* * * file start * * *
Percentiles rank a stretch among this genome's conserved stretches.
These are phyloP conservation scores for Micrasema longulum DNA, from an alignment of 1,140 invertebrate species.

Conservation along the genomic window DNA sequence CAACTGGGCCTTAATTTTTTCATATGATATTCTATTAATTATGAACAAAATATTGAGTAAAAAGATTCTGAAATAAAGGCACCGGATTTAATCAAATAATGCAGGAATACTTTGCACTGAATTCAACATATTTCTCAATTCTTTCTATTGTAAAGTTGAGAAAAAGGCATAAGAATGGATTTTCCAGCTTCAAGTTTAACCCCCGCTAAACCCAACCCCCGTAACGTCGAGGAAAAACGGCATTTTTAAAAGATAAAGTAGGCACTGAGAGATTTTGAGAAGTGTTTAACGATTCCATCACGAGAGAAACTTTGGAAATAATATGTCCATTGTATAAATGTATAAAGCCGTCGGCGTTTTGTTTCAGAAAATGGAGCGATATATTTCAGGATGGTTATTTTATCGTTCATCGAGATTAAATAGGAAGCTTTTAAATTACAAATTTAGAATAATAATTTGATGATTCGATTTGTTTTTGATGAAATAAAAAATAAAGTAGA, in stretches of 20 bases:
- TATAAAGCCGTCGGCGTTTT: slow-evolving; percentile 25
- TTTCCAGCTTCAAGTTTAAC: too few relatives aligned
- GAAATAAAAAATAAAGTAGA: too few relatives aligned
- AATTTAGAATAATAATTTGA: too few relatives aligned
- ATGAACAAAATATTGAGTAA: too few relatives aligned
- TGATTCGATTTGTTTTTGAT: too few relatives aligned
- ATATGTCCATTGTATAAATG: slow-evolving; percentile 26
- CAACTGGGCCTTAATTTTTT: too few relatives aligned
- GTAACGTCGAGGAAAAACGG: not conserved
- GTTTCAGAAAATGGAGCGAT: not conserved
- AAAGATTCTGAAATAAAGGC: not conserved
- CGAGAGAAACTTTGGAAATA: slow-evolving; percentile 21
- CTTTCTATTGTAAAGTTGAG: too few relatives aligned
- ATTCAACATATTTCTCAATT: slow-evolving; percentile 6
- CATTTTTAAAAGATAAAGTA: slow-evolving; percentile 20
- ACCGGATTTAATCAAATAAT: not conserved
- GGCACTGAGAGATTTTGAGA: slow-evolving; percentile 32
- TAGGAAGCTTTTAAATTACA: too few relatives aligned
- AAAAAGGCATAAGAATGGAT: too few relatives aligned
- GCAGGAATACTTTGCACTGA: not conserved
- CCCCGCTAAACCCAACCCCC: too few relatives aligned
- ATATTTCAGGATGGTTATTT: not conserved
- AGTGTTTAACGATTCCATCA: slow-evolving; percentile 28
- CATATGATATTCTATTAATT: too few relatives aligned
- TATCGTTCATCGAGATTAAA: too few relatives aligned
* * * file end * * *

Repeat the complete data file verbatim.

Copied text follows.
Percentiles rank a stretch among this genome's conserved stretches.
These are phyloP conservation scores for Micrasema longulum DNA, from an alignment of 1,140 invertebrate species.

Conservation along the genomic window DNA sequence CAACTGGGCCTTAATTTTTTCATATGATATTCTATTAATTATGAACAAAATATTGAGTAAAAAGATTCTGAAATAAAGGCACCGGATTTAATCAAATAATGCAGGAATACTTTGCACTGAATTCAACATATTTCTCAATTCTTTCTATTGTAAAGTTGAGAAAAAGGCATAAGAATGGATTTTCCAGCTTCAAGTTTAACCCCCGCTAAACCCAACCCCCGTAACGTCGAGGAAAAACGGCATTTTTAAAAGATAAAGTAGGCACTGAGAGATTTTGAGAAGTGTTTAACGATTCCATCACGAGAGAAACTTTGGAAATAATATGTCCATTGTATAAATGTATAAAGCCGTCGGCGTTTTGTTTCAGAAAATGGAGCGATATATTTCAGGATGGTTATTTTATCGTTCATCGAGATTAAATAGGAAGCTTTTAAATTACAAATTTAGAATAATAATTTGATGATTCGATTTGTTTTTGATGAAATAAAAAATAAAGTAGA, in stretches of 20 bases:
- TATAAAGCCGTCGGCGTTTT: slow-evolving; percentile 25
- TTTCCAGCTTCAAGTTTAAC: too few relatives aligned
- GAAATAAAAAATAAAGTAGA: too few relatives aligned
- AATTTAGAATAATAATTTGA: too few relatives aligned
- ATGAACAAAATATTGAGTAA: too few relatives aligned
- TGATTCGATTTGTTTTTGAT: too few relatives aligned
- ATATGTCCATTGTATAAATG: slow-evolving; percentile 26
- CAACTGGGCCTTAATTTTTT: too few relatives aligned
- GTAACGTCGAGGAAAAACGG: not conserved
- GTTTCAGAAAATGGAGCGAT: not conserved
- AAAGATTCTGAAATAAAGGC: not conserved
- CGAGAGAAACTTTGGAAATA: slow-evolving; percentile 21
- CTTTCTATTGTAAAGTTGAG: too few relatives aligned
- ATTCAACATATTTCTCAATT: slow-evolving; percentile 6
- CATTTTTAAAAGATAAAGTA: slow-evolving; percentile 20
- ACCGGATTTAATCAAATAAT: not conserved
- GGCACTGAGAGATTTTGAGA: slow-evolving; percentile 32
- TAGGAAGCTTTTAAATTACA: too few relatives aligned
- AAAAAGGCATAAGAATGGAT: too few relatives aligned
- GCAGGAATACTTTGCACTGA: not conserved
- CCCCGCTAAACCCAACCCCC: too few relatives aligned
- ATATTTCAGGATGGTTATTT: not conserved
- AGTGTTTAACGATTCCATCA: slow-evolving; percentile 28
- CATATGATATTCTATTAATT: too few relatives aligned
- TATCGTTCATCGAGATTAAA: too few relatives aligned